Have you ever wondered what creative geniuses have in common? The answer has interesting implications for contemporary organisations and their leaders.
The secret to genius: Become multiperceptive
Picasso included both calm and chaos in his paintings to create inimitable works of art. Einstein developed his theory of relativity by embracing the idea of an object being simultaneously in motion and at rest. Mozart worked with both concordance and discordance to compose inspired music. Geniuses like these have been found to be ‘multi-perceptive’: that is, they are able to see several different perspectives at once. They are also able to synthesise apparently opposing perspectives. Similarly, in business, the most original and innovative ideas come from being able to see multiple perspectives and embrace apparent contradictions. Being able to hold opposing ideas in creative tension is a critical key to building an innovative culture. This is a foundation for what has become known as the ‘paradox’ theory.
Exploitation vs Exploration: Recognise the key innovation initiators
The main paradox that has been explored in relation to innovation is the paradox of ‘exploitation’ vs ‘exploration’. While some organisations will focus on ‘exploiting’ the resources they have and maintaining systems and processes to ensure stability, it has been found, others will want to explore new options and push into new territory. In this paradox there is a focus on small incremental innovations, on the one hand (exploitation), or on breakthrough innovations on the other (exploration). The ability to cope with the pace of change through exploration, while simultaneously maintaining business viability in the innovation process through exploitation and preservation, has been referred to as organisational ambidexterity.
The yin and yang of business: Balance paradoxes for better performance and faster growth
There are plenty of examples of how balancing paradoxes like these in the organization can lead to superior creative outcomes. The yin/yang idea of balancing dynamic opposing forces was actually introduced into management theory as far back as the 1920s. The symbol is drawn from Chinese Taoist philosophy and described in ancient texts such as the Tao Te Ching. Yin and yang might be literally translated as ‘shady side’ vs ‘sunny side’. The symbol represents how apparently opposing forces can coexist and achieve balance.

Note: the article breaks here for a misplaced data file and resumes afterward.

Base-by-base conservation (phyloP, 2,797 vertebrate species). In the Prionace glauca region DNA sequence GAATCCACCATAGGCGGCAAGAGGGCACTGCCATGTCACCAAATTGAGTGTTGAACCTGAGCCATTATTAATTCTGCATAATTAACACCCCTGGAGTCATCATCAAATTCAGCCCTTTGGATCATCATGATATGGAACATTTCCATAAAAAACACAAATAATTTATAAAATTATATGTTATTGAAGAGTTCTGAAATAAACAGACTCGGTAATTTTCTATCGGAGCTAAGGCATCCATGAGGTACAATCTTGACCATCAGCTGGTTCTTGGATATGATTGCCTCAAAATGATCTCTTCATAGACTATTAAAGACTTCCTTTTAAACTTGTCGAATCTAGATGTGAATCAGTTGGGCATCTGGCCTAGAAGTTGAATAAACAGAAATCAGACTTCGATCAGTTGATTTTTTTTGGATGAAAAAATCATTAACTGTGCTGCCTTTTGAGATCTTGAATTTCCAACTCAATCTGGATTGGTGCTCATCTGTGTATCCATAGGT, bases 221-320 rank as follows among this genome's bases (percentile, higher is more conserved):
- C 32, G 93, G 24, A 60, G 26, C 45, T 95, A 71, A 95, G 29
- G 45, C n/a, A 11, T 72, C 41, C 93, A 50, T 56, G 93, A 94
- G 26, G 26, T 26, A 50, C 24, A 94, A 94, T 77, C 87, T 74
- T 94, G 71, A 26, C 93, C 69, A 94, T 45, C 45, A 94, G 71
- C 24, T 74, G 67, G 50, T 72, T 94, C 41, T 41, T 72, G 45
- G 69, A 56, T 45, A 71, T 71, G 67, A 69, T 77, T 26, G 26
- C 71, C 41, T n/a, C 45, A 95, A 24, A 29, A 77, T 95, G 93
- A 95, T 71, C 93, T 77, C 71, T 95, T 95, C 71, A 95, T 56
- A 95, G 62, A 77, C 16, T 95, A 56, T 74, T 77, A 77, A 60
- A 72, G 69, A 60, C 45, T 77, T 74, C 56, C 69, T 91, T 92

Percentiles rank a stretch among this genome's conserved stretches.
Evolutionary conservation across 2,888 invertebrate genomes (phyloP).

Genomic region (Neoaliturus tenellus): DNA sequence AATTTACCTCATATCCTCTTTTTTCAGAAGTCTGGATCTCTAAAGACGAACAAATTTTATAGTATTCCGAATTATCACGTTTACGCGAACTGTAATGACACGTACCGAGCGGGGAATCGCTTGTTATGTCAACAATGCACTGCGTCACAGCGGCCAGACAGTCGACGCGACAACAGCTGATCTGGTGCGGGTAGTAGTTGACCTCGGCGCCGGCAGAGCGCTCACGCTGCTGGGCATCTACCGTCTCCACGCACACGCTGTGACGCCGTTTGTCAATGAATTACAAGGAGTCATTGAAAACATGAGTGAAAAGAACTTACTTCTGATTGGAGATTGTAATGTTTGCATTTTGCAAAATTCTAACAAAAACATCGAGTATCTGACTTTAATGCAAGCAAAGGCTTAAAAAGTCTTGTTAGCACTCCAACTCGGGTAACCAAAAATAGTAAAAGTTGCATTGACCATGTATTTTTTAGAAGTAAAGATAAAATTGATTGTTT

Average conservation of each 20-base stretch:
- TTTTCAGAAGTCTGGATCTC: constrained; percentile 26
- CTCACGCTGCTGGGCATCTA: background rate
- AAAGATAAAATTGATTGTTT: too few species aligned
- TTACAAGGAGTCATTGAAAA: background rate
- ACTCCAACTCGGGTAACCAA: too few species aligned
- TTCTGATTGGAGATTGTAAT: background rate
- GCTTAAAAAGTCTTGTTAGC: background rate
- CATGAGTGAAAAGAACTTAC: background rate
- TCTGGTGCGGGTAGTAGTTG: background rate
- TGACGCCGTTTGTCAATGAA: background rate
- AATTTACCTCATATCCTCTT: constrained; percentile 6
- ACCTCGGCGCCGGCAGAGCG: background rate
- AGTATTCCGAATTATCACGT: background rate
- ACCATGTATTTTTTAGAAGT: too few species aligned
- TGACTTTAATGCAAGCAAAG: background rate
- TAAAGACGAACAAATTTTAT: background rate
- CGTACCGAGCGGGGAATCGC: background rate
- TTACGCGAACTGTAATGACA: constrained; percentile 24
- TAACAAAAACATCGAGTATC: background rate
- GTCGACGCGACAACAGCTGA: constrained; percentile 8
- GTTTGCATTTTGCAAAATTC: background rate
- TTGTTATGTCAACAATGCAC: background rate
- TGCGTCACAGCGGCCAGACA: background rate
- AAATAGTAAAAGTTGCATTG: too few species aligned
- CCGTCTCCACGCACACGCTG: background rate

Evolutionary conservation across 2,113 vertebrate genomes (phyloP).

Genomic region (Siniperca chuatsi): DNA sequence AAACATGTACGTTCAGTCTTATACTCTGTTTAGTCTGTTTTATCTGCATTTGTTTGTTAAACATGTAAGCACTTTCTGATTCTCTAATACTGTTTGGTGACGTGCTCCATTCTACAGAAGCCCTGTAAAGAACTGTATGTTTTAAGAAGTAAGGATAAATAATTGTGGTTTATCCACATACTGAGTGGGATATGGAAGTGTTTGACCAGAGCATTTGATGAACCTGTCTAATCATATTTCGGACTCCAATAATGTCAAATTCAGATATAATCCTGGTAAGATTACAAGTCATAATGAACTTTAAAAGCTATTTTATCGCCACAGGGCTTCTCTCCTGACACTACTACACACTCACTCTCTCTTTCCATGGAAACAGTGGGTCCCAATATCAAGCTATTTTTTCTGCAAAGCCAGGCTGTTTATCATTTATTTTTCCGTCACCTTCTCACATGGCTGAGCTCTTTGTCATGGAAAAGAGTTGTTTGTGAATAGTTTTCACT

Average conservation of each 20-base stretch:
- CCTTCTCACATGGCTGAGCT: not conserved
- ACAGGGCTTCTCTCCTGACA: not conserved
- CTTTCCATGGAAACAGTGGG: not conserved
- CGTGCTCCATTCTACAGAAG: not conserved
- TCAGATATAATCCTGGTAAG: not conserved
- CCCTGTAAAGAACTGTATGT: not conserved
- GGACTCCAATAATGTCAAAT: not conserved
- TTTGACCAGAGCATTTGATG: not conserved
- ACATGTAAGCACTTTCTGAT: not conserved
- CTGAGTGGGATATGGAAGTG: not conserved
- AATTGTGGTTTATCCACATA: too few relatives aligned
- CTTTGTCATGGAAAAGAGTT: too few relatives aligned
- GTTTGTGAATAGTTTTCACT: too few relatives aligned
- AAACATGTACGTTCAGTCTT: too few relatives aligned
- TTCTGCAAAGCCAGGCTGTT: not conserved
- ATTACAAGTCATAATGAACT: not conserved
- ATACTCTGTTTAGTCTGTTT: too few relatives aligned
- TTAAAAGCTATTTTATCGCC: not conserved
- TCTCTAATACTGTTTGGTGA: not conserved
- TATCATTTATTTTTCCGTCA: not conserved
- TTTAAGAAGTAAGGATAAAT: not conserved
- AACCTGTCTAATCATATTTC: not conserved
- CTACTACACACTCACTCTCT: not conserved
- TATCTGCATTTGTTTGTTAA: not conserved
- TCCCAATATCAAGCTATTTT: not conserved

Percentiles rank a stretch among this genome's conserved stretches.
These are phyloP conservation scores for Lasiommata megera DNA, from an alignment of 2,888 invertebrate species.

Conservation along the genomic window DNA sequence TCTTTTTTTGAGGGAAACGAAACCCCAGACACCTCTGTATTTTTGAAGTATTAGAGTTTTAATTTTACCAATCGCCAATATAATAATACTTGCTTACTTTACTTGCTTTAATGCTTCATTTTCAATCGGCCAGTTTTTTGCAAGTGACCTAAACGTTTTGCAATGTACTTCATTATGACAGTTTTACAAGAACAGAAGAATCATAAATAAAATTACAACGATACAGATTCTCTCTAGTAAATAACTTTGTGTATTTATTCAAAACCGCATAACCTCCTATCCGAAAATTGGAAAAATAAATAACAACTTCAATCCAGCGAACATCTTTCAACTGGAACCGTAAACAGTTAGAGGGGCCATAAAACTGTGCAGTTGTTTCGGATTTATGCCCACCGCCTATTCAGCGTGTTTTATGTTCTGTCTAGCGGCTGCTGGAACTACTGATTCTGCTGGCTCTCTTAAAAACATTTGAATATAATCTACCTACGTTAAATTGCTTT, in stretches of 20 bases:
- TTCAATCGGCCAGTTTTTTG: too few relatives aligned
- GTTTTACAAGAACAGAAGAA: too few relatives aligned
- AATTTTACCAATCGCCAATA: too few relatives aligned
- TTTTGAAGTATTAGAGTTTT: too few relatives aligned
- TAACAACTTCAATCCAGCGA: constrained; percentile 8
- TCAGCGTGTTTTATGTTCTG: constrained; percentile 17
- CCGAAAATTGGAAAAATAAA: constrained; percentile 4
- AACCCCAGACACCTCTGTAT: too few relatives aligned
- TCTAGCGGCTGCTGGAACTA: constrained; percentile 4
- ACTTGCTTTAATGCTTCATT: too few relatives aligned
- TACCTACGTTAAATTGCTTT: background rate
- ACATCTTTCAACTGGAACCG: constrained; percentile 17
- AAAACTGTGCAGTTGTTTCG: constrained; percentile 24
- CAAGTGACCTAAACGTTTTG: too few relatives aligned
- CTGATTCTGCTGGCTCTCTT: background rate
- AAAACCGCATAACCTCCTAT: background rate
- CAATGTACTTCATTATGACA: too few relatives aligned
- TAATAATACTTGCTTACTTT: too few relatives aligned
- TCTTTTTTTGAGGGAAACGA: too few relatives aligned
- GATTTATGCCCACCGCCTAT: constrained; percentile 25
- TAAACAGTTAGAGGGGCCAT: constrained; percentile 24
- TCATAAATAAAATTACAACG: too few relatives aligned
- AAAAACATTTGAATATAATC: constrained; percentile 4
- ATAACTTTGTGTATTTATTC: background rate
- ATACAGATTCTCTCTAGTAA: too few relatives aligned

Organisations that can recognise and work with these tensions are able to learn and grow the fastest, and to deal most effectively with complex problems. Being able to deal effectively with paradox in the organisational context can foster learning and creativity, build flexibility and resilience, and unleash human potential — all of which lead to higher energy and engagement and improved performance over the long term. It can also foster sustainability. A B2B technology firm found their operating income was boosted by 300 per cent when they implemented these principles. In another example, a federal government organisation that was targeted to be closed down embraced these values and became a model facility.
Walking the tightrope: Navigate the challenges
So what sorts of leaders will be needed to effectively manage these paradoxes and lead the ambidextrous organisation? The leaders of the future will of course need to be highly flexible, able to navigate their way carefully between extremes to find the best balance for any particular time and
situation. The latest management research shows that the most successful leaders are integrative thinkers — that is, they can hold two opposing ideas in their heads at once and come up with a new idea that contains elements of each but is superior to both. This is the process of consideration and constantly adjusting synthesis (rather than superior strategy or faultless execution). These leaders consider multidimensional, non-linear relationships. They resolve the tension between opposing ideas and generate new alternatives.
The challenge of balancing paradoxes has been compared to an acrobat on a high wire. To remain on the wire — that is, to remain stable — the acrobat must rapidly move from one position of stability to another. On a high wire the concept of stability is actually constantly changing. Will you, like the creative genius, be able to recognise and synthesise apparent contradictions to create an ambidextrous organization and lead it to success?
Written by: Gaia and Andrew Grant, founders and Directors of Tirian International, are innovation culture consultants and facilitators, post-graduate researchers (University of Sydney Business School) and top-ranking keynote speakers who work with a range of organisations (including Fortune 500 companies and NFPs). Together they have authored The Innovation Race: How to change a culture to change the game.